NATIONAL — Remote Learning Isn’t Going Away. Will It Create Separate (and Unequal) School Systems?

Even as the majority of U.S. public schools reopen their doors to allow students back into classrooms, the American education system appears to have accepted that virtual schools and online instruction are here to stay, albeit in various capacities and forms. Education Week reporters Catherine Gewertz and Benjamin Herold have extensively explored the topic and, in their coverage, have depicted the rapid rise of virtual learning systems at the onset of the pandemic and their unstable and halting growth as the pandemic begins to subside. Even if 1 in 5 students were to consider or participate in virtual schooling next school year, that would create “a whole new parallel track for schools,” which could present significant concerns around separate and potentially unequal opportunities, said Heather Schwartz, a RAND Corp. researcher focused on studying remote learning options. This concern, combined with a growing belief that COVID-19 learning disruption could impact the nation’s youngest students for decades, are also prompting some states and districts to move to limit virtual learning options, rather than expand them, as the pandemic subsides.

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MICHIGAN – Districts Navigate a Difficult Assessment Season

Some Michigan school districts are strongly encouraging students to participate in spring testing this school year, with local officials stating the need for data to understand where teaching and learning suffered and how gaps can be addressed next school year. While typically required to test in grades 3, 8, and 11, Michigan students have the ability to opt out of testing, as the federal government waived the state’s 95% participation requirement.

FLORIDA Governor Hopes for a ‘Normal’ School Year, Downplays Masks

Gov. Ron DeSantis recently commented during a visit to a school in Jacksonville that his administration would like to see a “normal school year” starting this fall. He also commented that children do not need to wear masks but neglected to mention whether the Florida Public Department of Education would limit districts’ abilities to enforce mask mandates. Currently, the Centers for Disease Control and Prevention still recommends children wear masks in public, where social distancing is not possible.

NORTH CAROLINA – Proposal Would Provide $1,000 to Families for Learning Recovery Options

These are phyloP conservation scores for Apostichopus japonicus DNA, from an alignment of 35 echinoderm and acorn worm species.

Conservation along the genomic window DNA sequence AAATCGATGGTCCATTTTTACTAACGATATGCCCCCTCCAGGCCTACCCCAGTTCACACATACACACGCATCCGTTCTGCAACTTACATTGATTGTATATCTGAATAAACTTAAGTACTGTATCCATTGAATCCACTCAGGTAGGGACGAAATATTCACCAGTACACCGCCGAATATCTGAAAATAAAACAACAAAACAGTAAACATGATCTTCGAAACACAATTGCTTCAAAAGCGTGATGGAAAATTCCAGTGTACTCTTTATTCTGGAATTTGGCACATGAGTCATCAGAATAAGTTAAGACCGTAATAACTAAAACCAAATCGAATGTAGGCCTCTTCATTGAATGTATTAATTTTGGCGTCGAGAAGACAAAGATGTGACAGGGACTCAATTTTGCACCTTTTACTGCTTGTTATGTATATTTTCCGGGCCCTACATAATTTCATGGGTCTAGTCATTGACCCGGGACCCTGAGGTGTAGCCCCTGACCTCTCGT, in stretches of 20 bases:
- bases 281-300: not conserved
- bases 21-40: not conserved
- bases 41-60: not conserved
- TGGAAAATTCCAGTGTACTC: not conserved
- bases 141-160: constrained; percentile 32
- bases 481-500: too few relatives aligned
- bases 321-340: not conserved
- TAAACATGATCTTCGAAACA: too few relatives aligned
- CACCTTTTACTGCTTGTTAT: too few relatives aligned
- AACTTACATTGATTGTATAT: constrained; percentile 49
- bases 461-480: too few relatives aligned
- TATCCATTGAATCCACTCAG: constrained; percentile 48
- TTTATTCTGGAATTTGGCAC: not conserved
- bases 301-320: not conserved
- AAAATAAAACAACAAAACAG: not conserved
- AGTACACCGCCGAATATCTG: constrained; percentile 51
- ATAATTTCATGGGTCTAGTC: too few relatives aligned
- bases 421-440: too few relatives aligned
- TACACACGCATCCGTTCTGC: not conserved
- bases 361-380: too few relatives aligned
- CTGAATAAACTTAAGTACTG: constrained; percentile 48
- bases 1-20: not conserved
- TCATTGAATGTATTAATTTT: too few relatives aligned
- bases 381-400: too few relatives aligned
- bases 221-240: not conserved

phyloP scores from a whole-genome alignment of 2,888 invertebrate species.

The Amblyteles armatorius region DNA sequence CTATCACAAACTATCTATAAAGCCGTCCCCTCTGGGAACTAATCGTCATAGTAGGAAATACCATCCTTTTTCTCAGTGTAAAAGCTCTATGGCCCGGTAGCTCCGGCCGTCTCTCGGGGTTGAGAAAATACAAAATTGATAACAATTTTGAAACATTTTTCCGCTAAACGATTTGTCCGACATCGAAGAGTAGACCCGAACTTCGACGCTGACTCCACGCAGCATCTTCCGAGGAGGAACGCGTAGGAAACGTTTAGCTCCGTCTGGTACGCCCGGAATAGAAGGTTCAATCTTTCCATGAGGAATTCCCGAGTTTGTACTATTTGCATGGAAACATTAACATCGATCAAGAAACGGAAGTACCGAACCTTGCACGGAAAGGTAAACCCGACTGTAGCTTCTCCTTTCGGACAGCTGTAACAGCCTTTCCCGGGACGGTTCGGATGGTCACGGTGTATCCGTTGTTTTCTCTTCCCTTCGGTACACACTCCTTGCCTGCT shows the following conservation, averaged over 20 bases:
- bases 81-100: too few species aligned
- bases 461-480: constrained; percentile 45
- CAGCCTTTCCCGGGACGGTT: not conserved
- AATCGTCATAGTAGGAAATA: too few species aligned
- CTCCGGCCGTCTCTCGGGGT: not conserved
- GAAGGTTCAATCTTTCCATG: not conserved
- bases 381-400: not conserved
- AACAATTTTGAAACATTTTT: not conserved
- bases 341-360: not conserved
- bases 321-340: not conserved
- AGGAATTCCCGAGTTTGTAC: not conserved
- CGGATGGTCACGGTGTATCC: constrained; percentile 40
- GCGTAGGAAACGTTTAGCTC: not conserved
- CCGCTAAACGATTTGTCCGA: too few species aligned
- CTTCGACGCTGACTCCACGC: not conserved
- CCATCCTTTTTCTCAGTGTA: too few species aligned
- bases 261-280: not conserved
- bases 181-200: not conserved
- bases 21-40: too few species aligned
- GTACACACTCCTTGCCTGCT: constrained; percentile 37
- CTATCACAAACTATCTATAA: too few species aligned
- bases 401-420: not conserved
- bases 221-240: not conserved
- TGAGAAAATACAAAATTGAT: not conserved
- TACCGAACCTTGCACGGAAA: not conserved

The North Carolina General Assembly is considering House Bill 934, which would give parents of school-aged children money to spend in an effort to increase students and families access to accelerate learning programs as schools emerge from the pandemic. The bill would create the Student Success Program and offer eligible families $1,000 per student, with a maximum of $3,000 per household that could be spent on summer learning or after school programs. If passed, the funding would be made available by August of this year.

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SOUTH CAROLINA – Partnership to Focus on Alleviating Teacher Shortage

With the goal of addressing a teacher shortage across the state, the University of South Carolina and the Center for Teaching Quality, a non-profit, established the Carolina Collaborative for Alternative Preparation (CarolinaCAP). The program allows those who have graduated with a bachelor’s degree in education to begin working in a classroom as they earn finalize teaching credentials and licensure. Due to the pandemic, CarolinaCAP launched fully online, but representatives of the two organizations said there are plans for a potential hybrid model moving forward.

COLORADO – Officials Propose Plan for Early Childhood Agency, Expanded Programming

A bill being considered in Colorado would establish a dedicated early childhood department tasked with building a plan for universal preschool in the state by 2023. Using funds from a new nicotine tax recently approved by voters, the expansion of pre-K in the state would aim to tackle flagging literacy rates, help address early achievement gaps between student groups, and create foundations for improved mental health and community resources for students at earlier ages. Expansion of pre-K programming in Colorado represents a major campaign promise for Gov. Jared Polis, who announced the proposed legislation alongside a number of prominent early childhood advocates.